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The Ideal Person According to Confucius

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The Ideal Person According to Confucius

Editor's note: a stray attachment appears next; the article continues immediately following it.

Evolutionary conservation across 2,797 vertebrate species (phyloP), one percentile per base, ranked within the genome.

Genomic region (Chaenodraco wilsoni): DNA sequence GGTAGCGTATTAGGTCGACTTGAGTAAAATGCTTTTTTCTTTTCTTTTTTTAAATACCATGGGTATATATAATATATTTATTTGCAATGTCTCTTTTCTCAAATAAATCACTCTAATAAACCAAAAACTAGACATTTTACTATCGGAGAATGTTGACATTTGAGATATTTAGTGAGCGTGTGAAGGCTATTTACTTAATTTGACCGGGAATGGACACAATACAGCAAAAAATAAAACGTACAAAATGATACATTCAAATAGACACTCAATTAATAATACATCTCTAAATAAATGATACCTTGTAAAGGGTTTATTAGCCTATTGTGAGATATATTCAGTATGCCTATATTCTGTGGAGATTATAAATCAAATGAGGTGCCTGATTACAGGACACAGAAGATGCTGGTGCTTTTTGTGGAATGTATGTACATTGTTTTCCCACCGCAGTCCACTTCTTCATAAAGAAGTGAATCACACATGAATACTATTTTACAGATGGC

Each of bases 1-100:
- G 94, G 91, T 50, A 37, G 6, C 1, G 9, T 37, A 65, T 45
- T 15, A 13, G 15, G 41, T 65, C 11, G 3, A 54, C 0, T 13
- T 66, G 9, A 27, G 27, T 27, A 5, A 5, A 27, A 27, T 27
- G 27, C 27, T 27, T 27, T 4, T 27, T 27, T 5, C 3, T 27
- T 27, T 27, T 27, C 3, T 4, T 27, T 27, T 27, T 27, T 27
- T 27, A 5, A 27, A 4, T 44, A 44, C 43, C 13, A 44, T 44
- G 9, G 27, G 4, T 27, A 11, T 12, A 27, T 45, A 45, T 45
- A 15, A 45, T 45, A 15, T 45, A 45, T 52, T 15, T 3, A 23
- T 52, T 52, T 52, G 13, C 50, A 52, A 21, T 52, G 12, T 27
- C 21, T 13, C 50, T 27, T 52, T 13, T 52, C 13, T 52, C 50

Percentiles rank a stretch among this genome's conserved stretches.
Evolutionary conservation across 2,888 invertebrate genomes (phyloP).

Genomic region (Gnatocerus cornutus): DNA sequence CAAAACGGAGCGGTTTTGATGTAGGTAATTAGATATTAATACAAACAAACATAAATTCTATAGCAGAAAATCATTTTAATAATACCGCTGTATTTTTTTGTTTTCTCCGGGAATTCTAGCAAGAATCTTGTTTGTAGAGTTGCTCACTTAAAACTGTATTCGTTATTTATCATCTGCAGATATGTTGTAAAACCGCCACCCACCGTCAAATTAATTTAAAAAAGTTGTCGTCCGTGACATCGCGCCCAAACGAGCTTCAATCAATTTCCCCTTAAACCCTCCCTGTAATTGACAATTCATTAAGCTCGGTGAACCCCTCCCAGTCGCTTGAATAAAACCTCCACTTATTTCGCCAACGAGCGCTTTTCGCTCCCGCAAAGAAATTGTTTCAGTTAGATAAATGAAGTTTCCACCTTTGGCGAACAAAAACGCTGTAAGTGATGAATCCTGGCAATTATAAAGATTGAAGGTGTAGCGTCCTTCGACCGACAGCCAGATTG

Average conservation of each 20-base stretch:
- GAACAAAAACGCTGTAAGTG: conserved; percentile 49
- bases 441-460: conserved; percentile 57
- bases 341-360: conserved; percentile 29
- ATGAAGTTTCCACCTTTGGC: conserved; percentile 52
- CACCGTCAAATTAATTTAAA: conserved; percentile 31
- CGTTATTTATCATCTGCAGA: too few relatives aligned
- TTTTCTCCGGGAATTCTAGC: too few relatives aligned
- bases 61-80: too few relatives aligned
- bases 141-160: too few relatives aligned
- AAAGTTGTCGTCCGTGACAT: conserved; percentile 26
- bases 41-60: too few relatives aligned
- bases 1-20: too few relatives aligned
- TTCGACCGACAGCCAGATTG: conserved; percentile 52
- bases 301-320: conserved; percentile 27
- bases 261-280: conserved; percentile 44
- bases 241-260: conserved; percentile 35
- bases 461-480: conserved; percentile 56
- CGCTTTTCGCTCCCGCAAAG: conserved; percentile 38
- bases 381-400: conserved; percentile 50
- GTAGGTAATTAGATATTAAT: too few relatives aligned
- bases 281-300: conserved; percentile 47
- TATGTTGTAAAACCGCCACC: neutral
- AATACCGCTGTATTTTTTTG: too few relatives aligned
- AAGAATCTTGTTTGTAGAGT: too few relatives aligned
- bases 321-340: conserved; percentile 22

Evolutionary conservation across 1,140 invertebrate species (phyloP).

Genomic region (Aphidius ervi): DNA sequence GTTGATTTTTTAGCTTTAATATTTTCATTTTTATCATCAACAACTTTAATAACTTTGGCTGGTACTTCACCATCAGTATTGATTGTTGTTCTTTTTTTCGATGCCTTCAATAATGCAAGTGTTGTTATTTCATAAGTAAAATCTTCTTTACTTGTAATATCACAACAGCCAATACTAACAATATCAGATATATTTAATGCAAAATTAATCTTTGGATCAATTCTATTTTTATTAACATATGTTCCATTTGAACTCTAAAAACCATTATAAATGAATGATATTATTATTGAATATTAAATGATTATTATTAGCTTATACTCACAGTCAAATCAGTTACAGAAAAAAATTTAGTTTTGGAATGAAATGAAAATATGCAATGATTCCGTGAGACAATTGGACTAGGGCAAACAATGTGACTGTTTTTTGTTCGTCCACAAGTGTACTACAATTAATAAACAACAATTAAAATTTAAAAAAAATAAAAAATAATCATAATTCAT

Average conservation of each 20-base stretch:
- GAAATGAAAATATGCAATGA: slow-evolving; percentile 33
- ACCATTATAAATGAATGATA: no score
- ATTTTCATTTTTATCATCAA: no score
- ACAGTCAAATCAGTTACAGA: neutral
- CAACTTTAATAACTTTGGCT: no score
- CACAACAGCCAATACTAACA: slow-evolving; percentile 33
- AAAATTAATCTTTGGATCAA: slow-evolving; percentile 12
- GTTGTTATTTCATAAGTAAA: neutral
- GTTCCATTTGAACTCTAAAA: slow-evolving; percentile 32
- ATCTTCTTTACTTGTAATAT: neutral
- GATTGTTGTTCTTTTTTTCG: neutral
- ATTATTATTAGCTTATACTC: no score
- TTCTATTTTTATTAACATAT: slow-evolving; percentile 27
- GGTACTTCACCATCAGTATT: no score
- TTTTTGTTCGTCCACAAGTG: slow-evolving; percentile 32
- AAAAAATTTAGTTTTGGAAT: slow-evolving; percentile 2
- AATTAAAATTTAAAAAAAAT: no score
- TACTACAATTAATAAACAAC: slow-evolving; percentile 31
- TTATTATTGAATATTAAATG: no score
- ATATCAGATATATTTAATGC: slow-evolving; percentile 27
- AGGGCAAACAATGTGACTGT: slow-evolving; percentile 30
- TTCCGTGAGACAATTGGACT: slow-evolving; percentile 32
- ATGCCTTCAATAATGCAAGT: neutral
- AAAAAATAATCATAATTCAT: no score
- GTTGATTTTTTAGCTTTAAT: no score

April 27th, 2011 There are several things that Confucius taught, but the most important thing of them all was what the ideal person should be. Confucius’ philosophies, which were implemented and stated in his teachings; was that the ideal person was one of good moral character. Confucius believed that this was the foundation for his other beliefs. He also believed that the ideal person was also to have the profound respect for worship and sincerely respected his father and his rulers. Being a servant first teaches an individual how to obey and follow orders. This is why he put so much emphasis on obeying his rulers and his parents. The ideal person was also expected to think for himself, guided by definite rules of conduct. Confucius once said that man was to take "as much trouble to discover what was right as lesser men take to discover what will pay". The twin concepts of “jen” and “li” are often said to constitute the basis of Confucianism. Jen is defined as human heartedness, goodness, benevolence, and that which gives human beings their humanity. Li is defined as principle of gain, benefit, order, and the concrete guide to human action. Li has two basic meanings; the first one is the concrete guide to human relationships or rules of proper actions that embody jen. The second is the general principle of social order or also called the general ordering of life. In order for jen to exist, Confucius believed that you needed a well-ordered society. A well-ordered society consisted first in the household, with one’s understanding of the five basic relationships. The Five Relationships: the way things should be done in social life and society. Confucius believed the family to be the most important thing, by referring to family as “the basic unity of society.” The Five Relationships consisted of the father and son, having a very loving and respectful relationship, the elder brother and the younger brother being gentle and respectful towards each other, the husband and wife being good at listening to each other, older and younger friends being considerate towards one another in their indifferences, and finally the ruler and servant relationship, consisting of benevolence and loyalty. The Five Relationships come from kindness, rectitude, decorum, wisdom, and sincerity. Confucius taught another concept called Yi, which added righteousness or the moral disposition to do good to people. This was also a necessary condition for jen or for the Chun-Tzu or “superior man”. Yi basically connotes a moral sense to be good to others. It teaches that yi should be our inner, natural desire to be good. Yi should be second nature to a person, you shouldn’t have to think long and hard about, it should just be what’s inside of you. Chun-Tzu is defined as the ideal man or the superior man being a gentle person in the most significant sense. This is important to have in order to achieve jen according to Confucius. An ideal man is at home in the world and needs nothing himself, he is at the disposal of others and completely beyond his own personal ambition. When he is at jen he becomes intelligent enough to meet anything and do anything without fear. Becoming the ideal man is a journey, but with the right ego, mentality, virtues and morals, Confucius believed that it was attainable by anyone.

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